I can bet that you’ve not heard of the word “water pick” before now or you might have come across the word without knowing what it really means. Well, you’re doing the right thing by reading this piece. This is because flossing is one of the most important steps in ensuring great oral health and water pick is one of the tools for effective flossing. This word is often spelled as “waterpik” but this is actually a trade mark owned by Water Pik Inc. previously known as Aqua Tec Corp, a company producing dental equipment. So we will use “waterpick” in this piece to refer to the process of water flossing. The big question now is – what is a waterpick?
A water pick, also known as water irrigator or water flosser is an instrument which is used to flush off particles from the gaps between the teeth and gums using water with enough pressure to ensure clean dentition. It is just like flossing your teeth using the conventional floss (thread or string) to clean off particles from gaps inbetween your teeth but this time, instead of using the string, you now use a tool called water pick which forces water pressure to do the flossing of your teeth and gums. Read this piece by dentagama.com to get all you need to know about water pick.
What is a Water Pick and How does it clean my teeth?
A waterpick, also known as oral irrigator or water flosser, is a tool for flossing your teeth and gums using a jet of water, rather than conventional string floss. It has several advantages over conventional floss and some studies show that it produces better results in the removal of plaque and reduction of bleeding gums, resulting in overall better oral health.
Poor oral health and pathological gum conditions, such as gingivitis and periodontitis, are associated with other diseases, including Alzheimer’s, arthritis, diabetes, heart disease, and cancer. Furthermore, dentists report that patients who have a waterpick are far more likely to floss their teeth and gums regularly than those who rely on string floss.
Several manufacturers make waterpicks, including Phillips and Panasonic. They are usually battery operated, hand held devices (although there are mains operated versions) similar to an electric toothbrush, but with the addition of a water tank. Some models have a separate water tank which connects to the hand held unit with a small hose. Most models deliver a jet of water at two different pressures, and some use a pulsing motion delivering the water in rapid bursts.
The head, which delivers the jet of water, can usually be moved through 360° in order to reach any part of the mouth easily. In order to operate the waterpick, it is simply a case of switching it on and placing the orthodontic tip close to the teeth and gums. The head needs to be over a basin in order to let the water run away. The water jet will get to places that cannot be reached by a toothbrush or string floss.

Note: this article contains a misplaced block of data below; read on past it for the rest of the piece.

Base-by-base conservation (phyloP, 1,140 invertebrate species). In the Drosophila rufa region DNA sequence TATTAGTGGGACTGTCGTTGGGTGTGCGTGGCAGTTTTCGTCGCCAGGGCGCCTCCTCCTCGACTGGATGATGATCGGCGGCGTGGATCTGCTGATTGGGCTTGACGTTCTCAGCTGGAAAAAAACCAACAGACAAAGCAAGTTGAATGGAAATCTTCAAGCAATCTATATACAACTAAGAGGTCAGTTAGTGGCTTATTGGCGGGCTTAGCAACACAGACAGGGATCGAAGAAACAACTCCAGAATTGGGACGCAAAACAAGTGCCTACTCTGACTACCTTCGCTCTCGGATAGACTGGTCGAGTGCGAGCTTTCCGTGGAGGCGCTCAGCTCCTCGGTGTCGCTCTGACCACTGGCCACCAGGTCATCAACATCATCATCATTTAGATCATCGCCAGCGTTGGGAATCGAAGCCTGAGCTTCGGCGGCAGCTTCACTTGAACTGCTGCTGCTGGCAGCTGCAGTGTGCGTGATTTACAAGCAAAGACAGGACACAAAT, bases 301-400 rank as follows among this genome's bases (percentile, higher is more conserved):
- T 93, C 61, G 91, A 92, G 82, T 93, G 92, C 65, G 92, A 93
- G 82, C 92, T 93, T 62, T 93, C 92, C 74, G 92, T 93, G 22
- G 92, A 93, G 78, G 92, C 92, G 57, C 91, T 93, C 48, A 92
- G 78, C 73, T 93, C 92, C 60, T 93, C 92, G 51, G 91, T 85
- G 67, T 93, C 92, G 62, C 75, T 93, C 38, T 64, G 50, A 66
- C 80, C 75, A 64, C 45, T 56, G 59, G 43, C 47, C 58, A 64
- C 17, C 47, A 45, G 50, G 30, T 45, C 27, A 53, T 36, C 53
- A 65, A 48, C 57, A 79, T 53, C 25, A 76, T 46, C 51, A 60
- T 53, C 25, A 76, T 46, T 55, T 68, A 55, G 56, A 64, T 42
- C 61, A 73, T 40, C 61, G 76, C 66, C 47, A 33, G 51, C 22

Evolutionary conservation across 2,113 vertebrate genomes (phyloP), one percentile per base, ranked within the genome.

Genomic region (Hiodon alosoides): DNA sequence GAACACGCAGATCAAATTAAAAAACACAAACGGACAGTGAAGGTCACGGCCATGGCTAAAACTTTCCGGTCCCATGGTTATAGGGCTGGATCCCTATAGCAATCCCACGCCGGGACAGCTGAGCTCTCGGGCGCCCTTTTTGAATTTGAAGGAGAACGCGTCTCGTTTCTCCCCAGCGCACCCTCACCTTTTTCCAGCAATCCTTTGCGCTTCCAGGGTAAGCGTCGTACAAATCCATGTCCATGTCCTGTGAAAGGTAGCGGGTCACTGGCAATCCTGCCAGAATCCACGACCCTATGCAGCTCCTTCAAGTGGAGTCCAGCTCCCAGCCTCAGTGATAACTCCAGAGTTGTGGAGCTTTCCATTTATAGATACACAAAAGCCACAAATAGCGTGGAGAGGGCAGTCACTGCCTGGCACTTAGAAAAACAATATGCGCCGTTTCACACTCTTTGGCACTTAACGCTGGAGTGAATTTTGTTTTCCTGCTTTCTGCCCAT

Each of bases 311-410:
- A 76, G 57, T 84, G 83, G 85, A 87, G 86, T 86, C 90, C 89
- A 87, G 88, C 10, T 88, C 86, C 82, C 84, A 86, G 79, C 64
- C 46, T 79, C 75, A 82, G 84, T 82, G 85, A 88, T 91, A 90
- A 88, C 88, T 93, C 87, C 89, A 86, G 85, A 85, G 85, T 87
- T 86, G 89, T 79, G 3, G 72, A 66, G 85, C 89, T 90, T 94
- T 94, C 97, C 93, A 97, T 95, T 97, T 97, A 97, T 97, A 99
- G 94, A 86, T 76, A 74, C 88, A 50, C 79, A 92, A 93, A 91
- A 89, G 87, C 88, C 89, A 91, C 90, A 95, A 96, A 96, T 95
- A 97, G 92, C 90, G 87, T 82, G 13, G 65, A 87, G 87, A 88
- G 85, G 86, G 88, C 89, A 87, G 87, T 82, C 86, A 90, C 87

Water Flossing Results and Studies
Water flossing is claimed to be easier and faster than using conventional floss, one manufacturer stating that it requires only one minute per day. Water flossing is said to be far more effective for patients with dental braces or dental implants. It has been stated that water flossing dental braces and orthodontic appliances is up to three times as effective as traditional flossing. It can clean below the gum line, and studies have shown that it will remove up to 99% of the plaque. It also removes food particles and other debris that string floss or tooth brushes cannot reach.
Compared with string floss, water flossers have been shown to be up to 50% more effective at improving gingivitis and gum health. In a 28 day study, they have also proved up to 80% more effective at reducing gingivitis than using a sonic air flosser, and up to 70% more effective in reducing plaque. A water flosser is also claimed to be much more effective than using interdental brushes.
Are there any disadvantages?
One or two users report that a model with an on/off slide switch can be difficult to use with wet hands; a push button switch would be easier.
The other complaint with the battery operated models seems to be that they need fairly frequent recharging. With one manufacturer in particular, it is claimed that the batteries do not last very long, in one case as little as two weeks.
(This article was first published dentagama.com)